Upstream Single-Use Technologies

Pressure Vessels for Biomanufacturing: Basic Considerations for Cleaning and Process Compatibility

Pressure vessels are enclosed containers used to contain liquids, vapors, and gases at pressures that are significantly higher or lower than the ambient pressure of their surroundings. Equipment such as bioreactors, holding tanks, mixing tanks, separators, and heat exchangers all are examples of pressure vessels. As such, they form an integral part of biopharmaceutical manufacturing. Apart from pressure containment itself, a key challenge in building pressure vessels is making them meet the high purity and cleanability requirements of bioprocessing. As…

Expression of Recombinant Antibody Fragments: High-Density Fermentation in Multiuse and Single-Use Systems

Single-use fermentors (SUFs) offer dramatic advantages over traditional stainless-steel clean-in-place (CIP)/sterilization-in-place (SIP) fermentors. Single-use technology eliminates the need for steam, chemicals, and water to clean and sterilize stainless vessels, which provides a direct reduction in capital cost and environmental-impact mitigation. Single-use platforms also increase equipment and process flexibility significantly, making it possible to switch campaigns from one product to another in minimal time, while eliminating cleaning and associated validation steps (1). Both Cytiva and Thermo Fisher Scientific offer SUFs that…

A Strategic Approach to Selecting the Optimal Process Intensification Scenario

Current demands placed on the biopharmaceutical industry are pushing manufacturers toward process intensification, an approach that modifies unit operations or an entire manufacturing process to optimize efficiency. Three common intensification scenarios in upstream processing are seed-train intensification (usually at the n – 1 stage), concentrated fed-batch production, and dynamic perfusion (at the production bioreactor stage). In downstream processes, intensification strategies typically involve moving from single- to multicolumn chromatography. Biomanufacturers can realize several kinds of improvements from intensified processing, including reductions…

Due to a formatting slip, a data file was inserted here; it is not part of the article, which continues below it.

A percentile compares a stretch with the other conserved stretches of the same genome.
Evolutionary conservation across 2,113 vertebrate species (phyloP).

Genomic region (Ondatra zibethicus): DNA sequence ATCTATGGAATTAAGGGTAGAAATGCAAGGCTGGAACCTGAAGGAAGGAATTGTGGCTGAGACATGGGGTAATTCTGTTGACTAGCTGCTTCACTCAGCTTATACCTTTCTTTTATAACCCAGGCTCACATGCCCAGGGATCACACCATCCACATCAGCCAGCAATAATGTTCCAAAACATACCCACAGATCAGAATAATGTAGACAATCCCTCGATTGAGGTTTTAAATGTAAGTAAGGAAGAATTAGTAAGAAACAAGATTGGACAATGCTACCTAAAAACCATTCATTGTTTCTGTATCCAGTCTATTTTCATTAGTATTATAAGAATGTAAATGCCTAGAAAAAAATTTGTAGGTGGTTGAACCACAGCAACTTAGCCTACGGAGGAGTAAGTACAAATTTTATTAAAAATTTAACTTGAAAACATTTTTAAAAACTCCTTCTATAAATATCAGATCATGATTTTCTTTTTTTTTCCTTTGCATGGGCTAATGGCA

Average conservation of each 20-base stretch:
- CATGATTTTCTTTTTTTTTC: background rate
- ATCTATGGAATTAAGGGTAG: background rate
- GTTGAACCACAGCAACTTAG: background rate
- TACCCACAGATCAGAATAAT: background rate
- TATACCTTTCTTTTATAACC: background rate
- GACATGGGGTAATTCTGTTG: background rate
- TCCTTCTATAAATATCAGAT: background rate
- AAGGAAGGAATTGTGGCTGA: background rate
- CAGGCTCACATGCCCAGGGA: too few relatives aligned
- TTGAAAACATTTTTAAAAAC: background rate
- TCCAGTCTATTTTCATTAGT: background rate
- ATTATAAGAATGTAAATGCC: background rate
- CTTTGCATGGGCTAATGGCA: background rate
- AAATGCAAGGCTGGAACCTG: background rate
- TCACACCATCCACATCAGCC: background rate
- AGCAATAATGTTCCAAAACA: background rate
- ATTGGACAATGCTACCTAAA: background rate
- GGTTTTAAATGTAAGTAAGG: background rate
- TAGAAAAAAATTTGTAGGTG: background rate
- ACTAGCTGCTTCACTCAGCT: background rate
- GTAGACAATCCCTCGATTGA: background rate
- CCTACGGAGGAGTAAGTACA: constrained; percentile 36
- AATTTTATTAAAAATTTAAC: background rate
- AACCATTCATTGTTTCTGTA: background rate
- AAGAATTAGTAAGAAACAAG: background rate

The Five Heresies of Cell Culture: Debunking Conventional Wisdom

Cell culture and bioprocessing conventional wisdom remains a hurdle for the wider adoption of more precise tools. It has been more than 60 years since any real progress has been made towards creating a more accurate and reliable way of performing cell culture monitoring to better understand the effects of things like pH and oxygen at the pericellular level. At SBI, we’re developing optical sensing technologies that unlock the “black box” of cell culture to bring actionable insights to scientists…

Measuring Cell Density in HyPerforma S.U.B.s with ABER Futura neotf
Single-Use Sensors

Monitoring critical process parameters (CPPs) and key performance indicators in bioreactor control systems is crucial to ensure proper cell growth and protein production. Today, most of the major biopharmaceutical companies employ capacitance measurement, in R&D and through process development to manufacturing. Owing to the increased use of single-use bioreactors and building on Aber’s experience with single-use capacitance sensors, the latest Futura neotf single-use capacitance sensors have been specifically developed for integration into Thermo Fisher Scientific bioprocess containers (BPCs) for use…